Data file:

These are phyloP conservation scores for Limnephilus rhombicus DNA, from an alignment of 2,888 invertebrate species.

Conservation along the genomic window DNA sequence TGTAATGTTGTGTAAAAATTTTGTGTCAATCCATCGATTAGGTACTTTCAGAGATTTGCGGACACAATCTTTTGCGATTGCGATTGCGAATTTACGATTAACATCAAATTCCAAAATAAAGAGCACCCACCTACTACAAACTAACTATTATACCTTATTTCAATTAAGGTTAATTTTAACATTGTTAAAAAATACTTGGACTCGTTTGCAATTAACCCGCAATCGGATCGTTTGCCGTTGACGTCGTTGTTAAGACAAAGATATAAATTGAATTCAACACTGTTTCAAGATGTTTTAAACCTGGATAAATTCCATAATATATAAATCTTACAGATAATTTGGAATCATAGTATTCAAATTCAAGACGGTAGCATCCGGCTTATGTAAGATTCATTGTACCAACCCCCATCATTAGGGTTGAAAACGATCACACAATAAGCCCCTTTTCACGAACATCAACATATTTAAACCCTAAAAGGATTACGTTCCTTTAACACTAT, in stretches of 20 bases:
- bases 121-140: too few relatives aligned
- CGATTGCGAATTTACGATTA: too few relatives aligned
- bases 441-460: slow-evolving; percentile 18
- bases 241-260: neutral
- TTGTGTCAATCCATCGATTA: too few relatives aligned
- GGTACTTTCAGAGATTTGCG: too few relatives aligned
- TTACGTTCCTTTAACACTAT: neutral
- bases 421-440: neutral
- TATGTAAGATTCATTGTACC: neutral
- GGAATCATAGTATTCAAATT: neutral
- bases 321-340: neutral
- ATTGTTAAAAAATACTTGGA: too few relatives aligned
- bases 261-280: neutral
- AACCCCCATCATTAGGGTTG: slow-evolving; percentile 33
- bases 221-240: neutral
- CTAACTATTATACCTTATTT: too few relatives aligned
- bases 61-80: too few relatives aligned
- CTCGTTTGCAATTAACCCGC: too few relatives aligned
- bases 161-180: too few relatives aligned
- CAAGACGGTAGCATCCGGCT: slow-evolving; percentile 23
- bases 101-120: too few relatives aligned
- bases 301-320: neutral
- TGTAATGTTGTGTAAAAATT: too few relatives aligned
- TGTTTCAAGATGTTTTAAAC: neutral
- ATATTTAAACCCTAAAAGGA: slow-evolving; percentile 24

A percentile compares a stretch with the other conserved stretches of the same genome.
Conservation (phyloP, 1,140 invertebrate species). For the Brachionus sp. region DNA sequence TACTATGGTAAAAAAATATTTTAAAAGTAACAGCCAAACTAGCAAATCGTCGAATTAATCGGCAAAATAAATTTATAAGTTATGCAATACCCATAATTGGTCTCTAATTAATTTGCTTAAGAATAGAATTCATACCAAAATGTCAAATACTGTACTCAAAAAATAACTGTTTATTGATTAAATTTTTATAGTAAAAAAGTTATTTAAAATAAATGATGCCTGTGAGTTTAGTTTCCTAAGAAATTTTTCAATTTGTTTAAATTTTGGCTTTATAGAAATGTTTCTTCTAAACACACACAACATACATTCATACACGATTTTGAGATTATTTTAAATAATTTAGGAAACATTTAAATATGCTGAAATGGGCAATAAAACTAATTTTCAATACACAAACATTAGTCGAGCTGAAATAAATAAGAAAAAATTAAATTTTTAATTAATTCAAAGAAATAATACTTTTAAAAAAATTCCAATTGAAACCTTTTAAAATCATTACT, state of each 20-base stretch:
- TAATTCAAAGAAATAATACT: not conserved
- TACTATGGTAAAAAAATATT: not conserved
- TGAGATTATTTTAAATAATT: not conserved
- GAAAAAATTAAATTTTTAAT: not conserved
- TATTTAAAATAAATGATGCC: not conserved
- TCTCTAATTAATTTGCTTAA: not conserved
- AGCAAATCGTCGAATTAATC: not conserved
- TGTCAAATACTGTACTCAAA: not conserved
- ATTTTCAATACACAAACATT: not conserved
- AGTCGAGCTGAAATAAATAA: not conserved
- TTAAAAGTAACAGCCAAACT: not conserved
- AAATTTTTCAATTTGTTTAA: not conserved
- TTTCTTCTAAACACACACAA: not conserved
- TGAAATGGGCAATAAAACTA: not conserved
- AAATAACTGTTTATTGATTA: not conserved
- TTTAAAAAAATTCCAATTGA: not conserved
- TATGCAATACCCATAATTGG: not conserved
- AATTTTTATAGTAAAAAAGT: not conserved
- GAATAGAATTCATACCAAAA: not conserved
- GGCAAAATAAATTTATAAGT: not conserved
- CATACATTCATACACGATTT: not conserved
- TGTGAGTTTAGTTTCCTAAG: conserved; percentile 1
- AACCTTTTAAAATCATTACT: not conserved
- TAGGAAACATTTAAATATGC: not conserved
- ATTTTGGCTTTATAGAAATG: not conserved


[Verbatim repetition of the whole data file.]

These are phyloP conservation scores for Limnephilus rhombicus DNA, from an alignment of 2,888 invertebrate species.

Conservation along the genomic window DNA sequence TGTAATGTTGTGTAAAAATTTTGTGTCAATCCATCGATTAGGTACTTTCAGAGATTTGCGGACACAATCTTTTGCGATTGCGATTGCGAATTTACGATTAACATCAAATTCCAAAATAAAGAGCACCCACCTACTACAAACTAACTATTATACCTTATTTCAATTAAGGTTAATTTTAACATTGTTAAAAAATACTTGGACTCGTTTGCAATTAACCCGCAATCGGATCGTTTGCCGTTGACGTCGTTGTTAAGACAAAGATATAAATTGAATTCAACACTGTTTCAAGATGTTTTAAACCTGGATAAATTCCATAATATATAAATCTTACAGATAATTTGGAATCATAGTATTCAAATTCAAGACGGTAGCATCCGGCTTATGTAAGATTCATTGTACCAACCCCCATCATTAGGGTTGAAAACGATCACACAATAAGCCCCTTTTCACGAACATCAACATATTTAAACCCTAAAAGGATTACGTTCCTTTAACACTAT, in stretches of 20 bases:
- bases 121-140: too few relatives aligned
- CGATTGCGAATTTACGATTA: too few relatives aligned
- bases 441-460: slow-evolving; percentile 18
- bases 241-260: neutral
- TTGTGTCAATCCATCGATTA: too few relatives aligned
- GGTACTTTCAGAGATTTGCG: too few relatives aligned
- TTACGTTCCTTTAACACTAT: neutral
- bases 421-440: neutral
- TATGTAAGATTCATTGTACC: neutral
- GGAATCATAGTATTCAAATT: neutral
- bases 321-340: neutral
- ATTGTTAAAAAATACTTGGA: too few relatives aligned
- bases 261-280: neutral
- AACCCCCATCATTAGGGTTG: slow-evolving; percentile 33
- bases 221-240: neutral
- CTAACTATTATACCTTATTT: too few relatives aligned
- bases 61-80: too few relatives aligned
- CTCGTTTGCAATTAACCCGC: too few relatives aligned
- bases 161-180: too few relatives aligned
- CAAGACGGTAGCATCCGGCT: slow-evolving; percentile 23
- bases 101-120: too few relatives aligned
- bases 301-320: neutral
- TGTAATGTTGTGTAAAAATT: too few relatives aligned
- TGTTTCAAGATGTTTTAAAC: neutral
- ATATTTAAACCCTAAAAGGA: slow-evolving; percentile 24

A percentile compares a stretch with the other conserved stretches of the same genome.
Conservation (phyloP, 1,140 invertebrate species). For the Brachionus sp. region DNA sequence TACTATGGTAAAAAAATATTTTAAAAGTAACAGCCAAACTAGCAAATCGTCGAATTAATCGGCAAAATAAATTTATAAGTTATGCAATACCCATAATTGGTCTCTAATTAATTTGCTTAAGAATAGAATTCATACCAAAATGTCAAATACTGTACTCAAAAAATAACTGTTTATTGATTAAATTTTTATAGTAAAAAAGTTATTTAAAATAAATGATGCCTGTGAGTTTAGTTTCCTAAGAAATTTTTCAATTTGTTTAAATTTTGGCTTTATAGAAATGTTTCTTCTAAACACACACAACATACATTCATACACGATTTTGAGATTATTTTAAATAATTTAGGAAACATTTAAATATGCTGAAATGGGCAATAAAACTAATTTTCAATACACAAACATTAGTCGAGCTGAAATAAATAAGAAAAAATTAAATTTTTAATTAATTCAAAGAAATAATACTTTTAAAAAAATTCCAATTGAAACCTTTTAAAATCATTACT, state of each 20-base stretch:
- TAATTCAAAGAAATAATACT: not conserved
- TACTATGGTAAAAAAATATT: not conserved
- TGAGATTATTTTAAATAATT: not conserved
- GAAAAAATTAAATTTTTAAT: not conserved
- TATTTAAAATAAATGATGCC: not conserved
- TCTCTAATTAATTTGCTTAA: not conserved
- AGCAAATCGTCGAATTAATC: not conserved
- TGTCAAATACTGTACTCAAA: not conserved
- ATTTTCAATACACAAACATT: not conserved
- AGTCGAGCTGAAATAAATAA: not conserved
- TTAAAAGTAACAGCCAAACT: not conserved
- AAATTTTTCAATTTGTTTAA: not conserved
- TTTCTTCTAAACACACACAA: not conserved
- TGAAATGGGCAATAAAACTA: not conserved
- AAATAACTGTTTATTGATTA: not conserved
- TTTAAAAAAATTCCAATTGA: not conserved
- TATGCAATACCCATAATTGG: not conserved
- AATTTTTATAGTAAAAAAGT: not conserved
- GAATAGAATTCATACCAAAA: not conserved
- GGCAAAATAAATTTATAAGT: not conserved
- CATACATTCATACACGATTT: not conserved
- TGTGAGTTTAGTTTCCTAAG: conserved; percentile 1
- AACCTTTTAAAATCATTACT: not conserved
- TAGGAAACATTTAAATATGC: not conserved
- ATTTTGGCTTTATAGAAATG: not conserved